Quentin Schultze likes to tell about the video conference he arranged between his Calvin College freshmen students and middle-aged students at a seminary in a southeastern state.
"A seminarian asked my communication arts students, 'How do you feel about having more technology in worship?' Every student in my class said they'd prefer less.
"One student said she was from a church that decided to go into technology in a big way. They wanted to invigorate their worship, especially for younger members. The church spent so much on PowerPoint and other high-end technologies that they had to lay off one of two full-time pastors," he says.
According to a regional study Schultze and his colleagues conducted in 2003, churches' reasons for adding media in worship included being more relevant to members (84 percent), relevant to youth (77 percent), seeker sensitive (66 percent), and in pace with other churches (33 percent).
"We know from other studies that the new technology generally does not deliver on the promises. We can't find any long-term evidence that high technology keeps young people connected with the church," Schultze says.
The main problem, though, is that congregations "simplistically equate transmission with communication."
But churches can do incredible things if they start with the goals of worship, rather than a limited vision of technology. "Go beyond debates over musical worship style to talking about the purpose of Christian worship-God speaks, humans respond in faith," he says.
Good liturgy helps worshipers gratefully commune with God and each other. Technology, whether low or high, can enrich corporate worship. For example, the purpose of presenting our offerings is to remind us that all good things come from God. Videos shown before the offertory can help us see how God puts our gifts into action.
At Rogers Heights Christian Reformed Church in Wyoming, Michigan, Don Steenhoek has developed the use of musical notes with text on slides. "So the church is keeping alive their tradition of praising God through multipart singing. And reading music off a screen solves a problem for older members, who find hymnbooks too heavy to hold or must grab a pew to stand," Schultze says.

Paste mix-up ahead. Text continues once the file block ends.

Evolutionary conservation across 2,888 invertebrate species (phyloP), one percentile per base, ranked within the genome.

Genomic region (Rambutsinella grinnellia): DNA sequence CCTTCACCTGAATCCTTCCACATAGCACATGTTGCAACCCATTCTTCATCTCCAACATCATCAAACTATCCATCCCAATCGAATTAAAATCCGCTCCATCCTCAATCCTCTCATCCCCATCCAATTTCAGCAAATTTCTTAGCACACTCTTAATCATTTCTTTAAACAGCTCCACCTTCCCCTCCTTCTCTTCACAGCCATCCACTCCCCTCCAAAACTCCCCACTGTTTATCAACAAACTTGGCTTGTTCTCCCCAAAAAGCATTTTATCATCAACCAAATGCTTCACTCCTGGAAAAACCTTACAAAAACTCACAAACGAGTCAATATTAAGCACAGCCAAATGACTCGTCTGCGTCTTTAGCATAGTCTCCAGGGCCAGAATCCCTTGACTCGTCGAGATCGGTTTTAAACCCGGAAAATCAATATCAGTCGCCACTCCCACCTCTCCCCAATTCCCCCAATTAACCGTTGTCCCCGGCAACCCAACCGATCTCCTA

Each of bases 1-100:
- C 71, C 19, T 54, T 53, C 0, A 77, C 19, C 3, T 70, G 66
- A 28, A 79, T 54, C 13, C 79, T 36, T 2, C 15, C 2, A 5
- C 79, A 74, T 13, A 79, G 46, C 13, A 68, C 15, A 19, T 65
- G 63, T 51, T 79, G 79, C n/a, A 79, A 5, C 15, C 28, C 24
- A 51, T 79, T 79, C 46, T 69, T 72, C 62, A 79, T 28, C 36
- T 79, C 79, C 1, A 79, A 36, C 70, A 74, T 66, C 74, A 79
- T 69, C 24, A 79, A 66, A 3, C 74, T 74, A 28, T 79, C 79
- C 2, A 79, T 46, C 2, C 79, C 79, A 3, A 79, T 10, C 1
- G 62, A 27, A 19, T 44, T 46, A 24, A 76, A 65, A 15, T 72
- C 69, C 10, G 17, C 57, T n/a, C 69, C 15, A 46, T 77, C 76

Projected images can give worshippers a deeper understanding of a liturgical action or a sermon point. But Schultze says there are skills just as important as carefully selecting good images-"using an image long enough so its meaning sinks in and knowing when to turn off the projector."
While preaching at Calvin Christian Reformed Church in Ottawa, Ontario, Kathy Smith noted that this congregation, pastored by Kenneth M. Gehrels, understands how to combine art, music, and presentational technology. The church projects words for readings and songs on a screen placed on the right side of the sanctuary, so the screen doesn't attract attention when not in use.
"After the congregation read words of confession, the pastor read an assurance of pardon from Scripture. While he read it, an artist's image-of a person with arms stretched upward-was projected. Then, as we sang a song of response, the words of pardon were superimposed on the image, so it stayed with us through the song," says Smith, director of continuing education for Calvin Institute of Christian Worship and Calvin Theological Seminary.
Reinforcing the Scripture through liturgy, art, and music evoked pardon and forgiveness that Smith says felt "just right."
When she visited the same church during Lent, it projected a painting titled Ashes, Ashes, We All Fall Down, created by G. Carol Bomer of the Soli Deo Gloria studio in Asheville, North Carolina, and then wove those words through the prayers of the people.
No matter how they use technology, one value distinguishes churches that do it best. "They make a thoughtful match between who they are every day and how they worship. They don't separate worship from life," says Brian Fuller, an Emmy Award-winning director and editor. He and Robb Redman produced FutureWorship 1.0, a DVD of best technology practices in churches.